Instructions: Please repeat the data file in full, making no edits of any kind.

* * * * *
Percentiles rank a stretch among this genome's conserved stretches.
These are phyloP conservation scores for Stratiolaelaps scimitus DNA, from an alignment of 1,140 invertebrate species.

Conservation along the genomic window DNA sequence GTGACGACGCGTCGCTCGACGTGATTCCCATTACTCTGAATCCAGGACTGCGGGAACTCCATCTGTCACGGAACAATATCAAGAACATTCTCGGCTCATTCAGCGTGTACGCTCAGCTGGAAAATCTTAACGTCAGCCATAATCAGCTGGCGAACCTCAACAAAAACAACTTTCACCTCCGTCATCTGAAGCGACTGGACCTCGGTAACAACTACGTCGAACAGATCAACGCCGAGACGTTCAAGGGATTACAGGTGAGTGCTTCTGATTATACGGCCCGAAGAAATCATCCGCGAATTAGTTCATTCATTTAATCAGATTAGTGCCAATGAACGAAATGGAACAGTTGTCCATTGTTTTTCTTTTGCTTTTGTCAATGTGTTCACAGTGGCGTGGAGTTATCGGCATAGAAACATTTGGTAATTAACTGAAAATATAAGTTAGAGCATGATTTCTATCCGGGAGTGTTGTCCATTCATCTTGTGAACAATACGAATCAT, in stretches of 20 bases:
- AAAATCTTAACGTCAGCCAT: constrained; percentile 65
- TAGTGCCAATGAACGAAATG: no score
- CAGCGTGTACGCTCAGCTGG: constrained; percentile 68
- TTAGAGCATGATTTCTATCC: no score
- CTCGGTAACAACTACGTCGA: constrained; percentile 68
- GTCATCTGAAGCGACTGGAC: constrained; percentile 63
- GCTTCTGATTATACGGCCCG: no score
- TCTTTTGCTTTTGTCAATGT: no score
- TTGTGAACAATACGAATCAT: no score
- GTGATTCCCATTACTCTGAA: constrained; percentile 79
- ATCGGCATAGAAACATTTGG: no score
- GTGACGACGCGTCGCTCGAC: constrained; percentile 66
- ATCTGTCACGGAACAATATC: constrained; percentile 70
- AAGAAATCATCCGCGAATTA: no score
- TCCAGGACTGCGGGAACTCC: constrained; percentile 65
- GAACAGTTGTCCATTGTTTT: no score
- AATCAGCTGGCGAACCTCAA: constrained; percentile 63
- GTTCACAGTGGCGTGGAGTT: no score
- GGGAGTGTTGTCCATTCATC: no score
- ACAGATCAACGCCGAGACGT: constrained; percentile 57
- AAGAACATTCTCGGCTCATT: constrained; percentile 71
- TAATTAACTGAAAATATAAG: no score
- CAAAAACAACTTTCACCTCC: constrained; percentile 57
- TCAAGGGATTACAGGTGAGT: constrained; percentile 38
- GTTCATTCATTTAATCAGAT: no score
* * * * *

Percentiles rank a stretch among this genome's conserved stretches.
These are phyloP conservation scores for Stratiolaelaps scimitus DNA, from an alignment of 1,140 invertebrate species.

Conservation along the genomic window DNA sequence GTGACGACGCGTCGCTCGACGTGATTCCCATTACTCTGAATCCAGGACTGCGGGAACTCCATCTGTCACGGAACAATATCAAGAACATTCTCGGCTCATTCAGCGTGTACGCTCAGCTGGAAAATCTTAACGTCAGCCATAATCAGCTGGCGAACCTCAACAAAAACAACTTTCACCTCCGTCATCTGAAGCGACTGGACCTCGGTAACAACTACGTCGAACAGATCAACGCCGAGACGTTCAAGGGATTACAGGTGAGTGCTTCTGATTATACGGCCCGAAGAAATCATCCGCGAATTAGTTCATTCATTTAATCAGATTAGTGCCAATGAACGAAATGGAACAGTTGTCCATTGTTTTTCTTTTGCTTTTGTCAATGTGTTCACAGTGGCGTGGAGTTATCGGCATAGAAACATTTGGTAATTAACTGAAAATATAAGTTAGAGCATGATTTCTATCCGGGAGTGTTGTCCATTCATCTTGTGAACAATACGAATCAT, in stretches of 20 bases:
- AAAATCTTAACGTCAGCCAT: constrained; percentile 65
- TAGTGCCAATGAACGAAATG: no score
- CAGCGTGTACGCTCAGCTGG: constrained; percentile 68
- TTAGAGCATGATTTCTATCC: no score
- CTCGGTAACAACTACGTCGA: constrained; percentile 68
- GTCATCTGAAGCGACTGGAC: constrained; percentile 63
- GCTTCTGATTATACGGCCCG: no score
- TCTTTTGCTTTTGTCAATGT: no score
- TTGTGAACAATACGAATCAT: no score
- GTGATTCCCATTACTCTGAA: constrained; percentile 79
- ATCGGCATAGAAACATTTGG: no score
- GTGACGACGCGTCGCTCGAC: constrained; percentile 66
- ATCTGTCACGGAACAATATC: constrained; percentile 70
- AAGAAATCATCCGCGAATTA: no score
- TCCAGGACTGCGGGAACTCC: constrained; percentile 65
- GAACAGTTGTCCATTGTTTT: no score
- AATCAGCTGGCGAACCTCAA: constrained; percentile 63
- GTTCACAGTGGCGTGGAGTT: no score
- GGGAGTGTTGTCCATTCATC: no score
- ACAGATCAACGCCGAGACGT: constrained; percentile 57
- AAGAACATTCTCGGCTCATT: constrained; percentile 71
- TAATTAACTGAAAATATAAG: no score
- CAAAAACAACTTTCACCTCC: constrained; percentile 57
- TCAAGGGATTACAGGTGAGT: constrained; percentile 38
- GTTCATTCATTTAATCAGAT: no score